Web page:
Al Morgan

Applying the principle of Fast Fail to the sales process

Al Morgan, Director of Solution Marketing

bullseyeEveryone wants a full pipeline. A full pipeline means more opportunities, and all things being equal, more closed business. But – are all things equal? Is your pipeline stuffed with wheat or chaff? From a marketers point of view, we need to do everything we can to help sales winnow the chaff quickly, consistently and positively.

Fast Fail is an approach widely applied in software development. This concept is described in the article, Fast failure: The secret to fostering more IT innovation than your competitors. The author explains, “Without failure there can be no innovation, learning, or transitioning in an organization, and the organization that never fails often stagnates and becomes irrelevant. What’s difficult is learning to accept failure, and encouraging that behavior throughout your organization.”

Saturn’s Rings: The Evolution of IoT

saturnAl Morgan, Director, Solution Marketing at Porter Consulting

Last week I had the opportunity to visit the Red Hat Summit. At first, listening to the Tuesday afternoon general session, I felt a bit dejected. On the one hand, I love what Intel and vendors like Dell and HPE, and the open source community, have done to move us toward the software-defined datacenter and the end of expensive, proprietary, switching and storage. At the same time, I was wondering what would come next to make enterprise marketing fun again.

12 best practices for creating and growing profitable business alliances

Al Morgan, Director, Solution Marketing at Porter Consulting

puzzleBusiness Alliance: An agreement between two firms to align resources and combine offerings to improve customer satisfaction and extend market reach.

Business alliances extend the value you can bring to customers. Choosing the right partner and effectively nurturing the alliance through the early days will pay back in happy customers, market share and profit.

How to hold an event that drives business

eventAl Morgan, Director, Solution Marketing at Porter Consulting

Many of our clients hold events in order to present useful technology solutions to new prospects or stay in touch with current clients. Successful events bring together the right people at the right stage in order to advance a sale or open a new door.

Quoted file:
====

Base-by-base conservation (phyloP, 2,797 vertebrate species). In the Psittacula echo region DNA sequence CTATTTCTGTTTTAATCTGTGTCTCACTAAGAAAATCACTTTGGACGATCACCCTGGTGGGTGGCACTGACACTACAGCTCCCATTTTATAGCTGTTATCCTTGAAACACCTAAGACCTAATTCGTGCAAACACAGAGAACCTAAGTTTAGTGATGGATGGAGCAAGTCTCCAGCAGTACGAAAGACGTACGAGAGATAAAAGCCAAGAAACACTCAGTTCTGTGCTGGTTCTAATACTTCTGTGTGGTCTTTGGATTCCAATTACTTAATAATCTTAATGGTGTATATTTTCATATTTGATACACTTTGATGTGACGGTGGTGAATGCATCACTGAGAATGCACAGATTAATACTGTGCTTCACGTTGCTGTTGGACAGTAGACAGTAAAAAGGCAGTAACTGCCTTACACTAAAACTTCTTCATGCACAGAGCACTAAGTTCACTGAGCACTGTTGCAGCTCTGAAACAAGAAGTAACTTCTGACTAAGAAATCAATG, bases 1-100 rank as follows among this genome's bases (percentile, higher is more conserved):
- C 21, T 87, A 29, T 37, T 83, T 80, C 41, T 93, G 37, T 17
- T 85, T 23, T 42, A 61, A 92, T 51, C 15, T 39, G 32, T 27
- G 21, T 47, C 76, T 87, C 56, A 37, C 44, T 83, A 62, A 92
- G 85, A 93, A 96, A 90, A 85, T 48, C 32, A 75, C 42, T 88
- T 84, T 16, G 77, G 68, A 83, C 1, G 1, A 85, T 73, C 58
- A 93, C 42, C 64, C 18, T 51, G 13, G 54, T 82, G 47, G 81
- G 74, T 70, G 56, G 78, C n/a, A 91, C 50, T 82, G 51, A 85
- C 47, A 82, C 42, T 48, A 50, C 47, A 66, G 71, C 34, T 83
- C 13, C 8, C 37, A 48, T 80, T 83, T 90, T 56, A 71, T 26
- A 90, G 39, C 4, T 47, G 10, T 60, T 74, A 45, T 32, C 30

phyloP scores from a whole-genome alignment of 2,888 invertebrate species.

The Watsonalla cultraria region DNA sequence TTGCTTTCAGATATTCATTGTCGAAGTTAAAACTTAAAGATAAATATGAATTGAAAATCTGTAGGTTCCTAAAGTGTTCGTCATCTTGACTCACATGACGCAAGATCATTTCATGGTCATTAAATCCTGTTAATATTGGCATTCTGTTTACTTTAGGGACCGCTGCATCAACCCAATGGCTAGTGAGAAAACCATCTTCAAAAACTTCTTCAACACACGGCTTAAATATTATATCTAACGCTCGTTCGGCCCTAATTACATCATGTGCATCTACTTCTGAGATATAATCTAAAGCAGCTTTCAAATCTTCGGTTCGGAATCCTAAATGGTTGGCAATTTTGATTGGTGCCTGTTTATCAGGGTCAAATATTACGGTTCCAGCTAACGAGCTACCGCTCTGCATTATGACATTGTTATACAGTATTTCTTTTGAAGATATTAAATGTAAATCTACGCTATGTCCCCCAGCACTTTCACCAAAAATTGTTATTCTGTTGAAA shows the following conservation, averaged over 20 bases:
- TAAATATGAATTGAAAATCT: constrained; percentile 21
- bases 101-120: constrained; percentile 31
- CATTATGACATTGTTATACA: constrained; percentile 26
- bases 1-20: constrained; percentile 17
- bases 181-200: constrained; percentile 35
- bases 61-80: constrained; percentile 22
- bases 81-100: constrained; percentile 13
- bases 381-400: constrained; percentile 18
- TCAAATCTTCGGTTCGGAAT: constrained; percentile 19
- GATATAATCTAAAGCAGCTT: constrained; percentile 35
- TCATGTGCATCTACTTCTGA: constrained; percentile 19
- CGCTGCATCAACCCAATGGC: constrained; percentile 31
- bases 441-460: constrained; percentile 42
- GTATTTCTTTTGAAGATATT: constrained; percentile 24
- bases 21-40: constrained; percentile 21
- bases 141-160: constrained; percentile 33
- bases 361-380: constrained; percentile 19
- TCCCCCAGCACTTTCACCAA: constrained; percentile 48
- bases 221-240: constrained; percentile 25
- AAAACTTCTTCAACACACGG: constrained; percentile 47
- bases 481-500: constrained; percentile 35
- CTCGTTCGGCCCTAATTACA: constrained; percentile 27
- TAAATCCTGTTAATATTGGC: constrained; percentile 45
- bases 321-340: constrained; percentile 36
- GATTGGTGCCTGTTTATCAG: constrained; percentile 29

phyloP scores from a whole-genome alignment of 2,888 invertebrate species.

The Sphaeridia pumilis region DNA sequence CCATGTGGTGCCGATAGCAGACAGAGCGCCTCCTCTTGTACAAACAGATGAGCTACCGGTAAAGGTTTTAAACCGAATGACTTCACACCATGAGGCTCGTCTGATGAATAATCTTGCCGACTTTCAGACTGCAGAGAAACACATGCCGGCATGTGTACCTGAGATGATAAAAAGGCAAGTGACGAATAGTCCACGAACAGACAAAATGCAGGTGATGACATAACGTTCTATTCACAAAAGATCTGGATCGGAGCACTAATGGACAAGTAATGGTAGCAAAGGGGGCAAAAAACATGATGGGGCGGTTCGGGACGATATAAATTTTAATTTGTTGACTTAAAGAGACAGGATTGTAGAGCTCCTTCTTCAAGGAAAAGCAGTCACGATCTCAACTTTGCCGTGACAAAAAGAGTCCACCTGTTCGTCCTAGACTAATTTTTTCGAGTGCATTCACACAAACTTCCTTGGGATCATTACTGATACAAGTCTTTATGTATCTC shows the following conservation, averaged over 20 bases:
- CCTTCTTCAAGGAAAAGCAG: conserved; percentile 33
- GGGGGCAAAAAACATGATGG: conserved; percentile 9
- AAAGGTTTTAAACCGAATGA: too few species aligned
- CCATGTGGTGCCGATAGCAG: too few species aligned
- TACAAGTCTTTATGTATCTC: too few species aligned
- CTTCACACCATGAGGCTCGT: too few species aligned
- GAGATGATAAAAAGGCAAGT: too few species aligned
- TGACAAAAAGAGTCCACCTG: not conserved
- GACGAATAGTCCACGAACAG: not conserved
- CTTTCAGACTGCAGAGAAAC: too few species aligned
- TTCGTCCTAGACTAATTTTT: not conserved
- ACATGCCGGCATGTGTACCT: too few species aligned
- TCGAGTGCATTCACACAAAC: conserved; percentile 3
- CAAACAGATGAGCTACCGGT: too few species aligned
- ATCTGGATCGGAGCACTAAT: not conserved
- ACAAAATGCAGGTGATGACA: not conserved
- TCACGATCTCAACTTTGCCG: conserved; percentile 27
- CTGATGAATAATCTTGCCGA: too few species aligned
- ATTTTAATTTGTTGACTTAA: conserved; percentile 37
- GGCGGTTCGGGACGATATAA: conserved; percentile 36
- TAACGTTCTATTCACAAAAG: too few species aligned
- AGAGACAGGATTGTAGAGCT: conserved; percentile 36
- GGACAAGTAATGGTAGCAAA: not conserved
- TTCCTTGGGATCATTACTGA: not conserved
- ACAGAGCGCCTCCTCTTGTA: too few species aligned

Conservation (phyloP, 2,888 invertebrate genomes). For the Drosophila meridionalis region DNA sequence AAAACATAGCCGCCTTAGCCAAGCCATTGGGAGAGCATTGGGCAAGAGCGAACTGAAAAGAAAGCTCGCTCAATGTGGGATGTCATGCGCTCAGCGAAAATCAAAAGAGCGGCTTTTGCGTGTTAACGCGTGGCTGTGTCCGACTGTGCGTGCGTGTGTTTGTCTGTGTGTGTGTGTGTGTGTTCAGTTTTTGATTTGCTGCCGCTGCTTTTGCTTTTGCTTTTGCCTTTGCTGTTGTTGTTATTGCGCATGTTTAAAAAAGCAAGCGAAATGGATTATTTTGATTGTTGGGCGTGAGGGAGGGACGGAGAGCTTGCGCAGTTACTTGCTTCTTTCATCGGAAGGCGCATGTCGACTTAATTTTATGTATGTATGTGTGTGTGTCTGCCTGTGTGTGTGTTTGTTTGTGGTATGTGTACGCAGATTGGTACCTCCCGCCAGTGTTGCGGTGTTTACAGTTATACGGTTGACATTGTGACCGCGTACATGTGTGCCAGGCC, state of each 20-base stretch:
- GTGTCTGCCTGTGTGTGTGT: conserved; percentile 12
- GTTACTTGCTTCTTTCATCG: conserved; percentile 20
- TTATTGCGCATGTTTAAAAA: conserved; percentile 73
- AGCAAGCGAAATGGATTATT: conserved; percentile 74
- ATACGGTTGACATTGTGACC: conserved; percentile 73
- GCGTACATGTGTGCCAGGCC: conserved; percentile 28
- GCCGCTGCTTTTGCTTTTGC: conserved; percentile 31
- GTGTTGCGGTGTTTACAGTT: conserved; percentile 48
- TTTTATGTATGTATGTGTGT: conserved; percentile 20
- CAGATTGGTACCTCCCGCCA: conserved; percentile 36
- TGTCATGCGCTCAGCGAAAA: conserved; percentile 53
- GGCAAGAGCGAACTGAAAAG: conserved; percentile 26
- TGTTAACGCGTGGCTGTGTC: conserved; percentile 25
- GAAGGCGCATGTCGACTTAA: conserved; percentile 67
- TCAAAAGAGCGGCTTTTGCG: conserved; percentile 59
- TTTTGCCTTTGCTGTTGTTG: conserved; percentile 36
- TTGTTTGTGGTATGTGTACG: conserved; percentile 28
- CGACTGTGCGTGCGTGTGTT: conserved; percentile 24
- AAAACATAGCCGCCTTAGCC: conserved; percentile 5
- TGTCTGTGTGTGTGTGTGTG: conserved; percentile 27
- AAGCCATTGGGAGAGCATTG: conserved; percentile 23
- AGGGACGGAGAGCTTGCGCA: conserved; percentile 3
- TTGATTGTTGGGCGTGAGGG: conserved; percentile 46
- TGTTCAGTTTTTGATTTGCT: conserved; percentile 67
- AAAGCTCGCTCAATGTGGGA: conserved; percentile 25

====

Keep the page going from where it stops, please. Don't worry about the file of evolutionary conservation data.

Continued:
But holding a poorly planned and executed event actually can do you more harm than good—and can waste time and money. You are better off not holding an event than having one where the attendees have little in common and are not actively considering options.

Willpower and its Role in the Sales Conversation

Al Morgan, Director, Solution Marketing at Porter Consulting

I recently came across an interesting article on willpower in the context of achieving sales results. In the article, Peter Venneby states “So much of our performance in our jobs and in our roles in life will ultimately be tied to our strength of will.” He goes on to describe ways to accumulate willpower, “Willpower is best viewed as a muscle…it can get stronger over time, and it can become depleted.”

Tapping into “What’s in it for me?”

Al Morgan, Director of Solution Marketing, Porter Consulting

chalkboardPurchasing is always a risk, and therefore emotional. I read an insightful article about how emotion—not logic—drives purchasing decisions. The article cites a report with the following quote: “There is a lot of research across disciplines showing that human beings aren’t as logical as we’d like to think,” said Anjali Lai, analyst at Forrester Research, Cambridge, MA. “We see ourselves as rational decision makers, but that’s only because we’re not even conscious of how emotion is driving our behavior.” According to the article, “Tapping into these emotions can allow brands to create more positive experiences, and leveraging them can form lasting relationships.”


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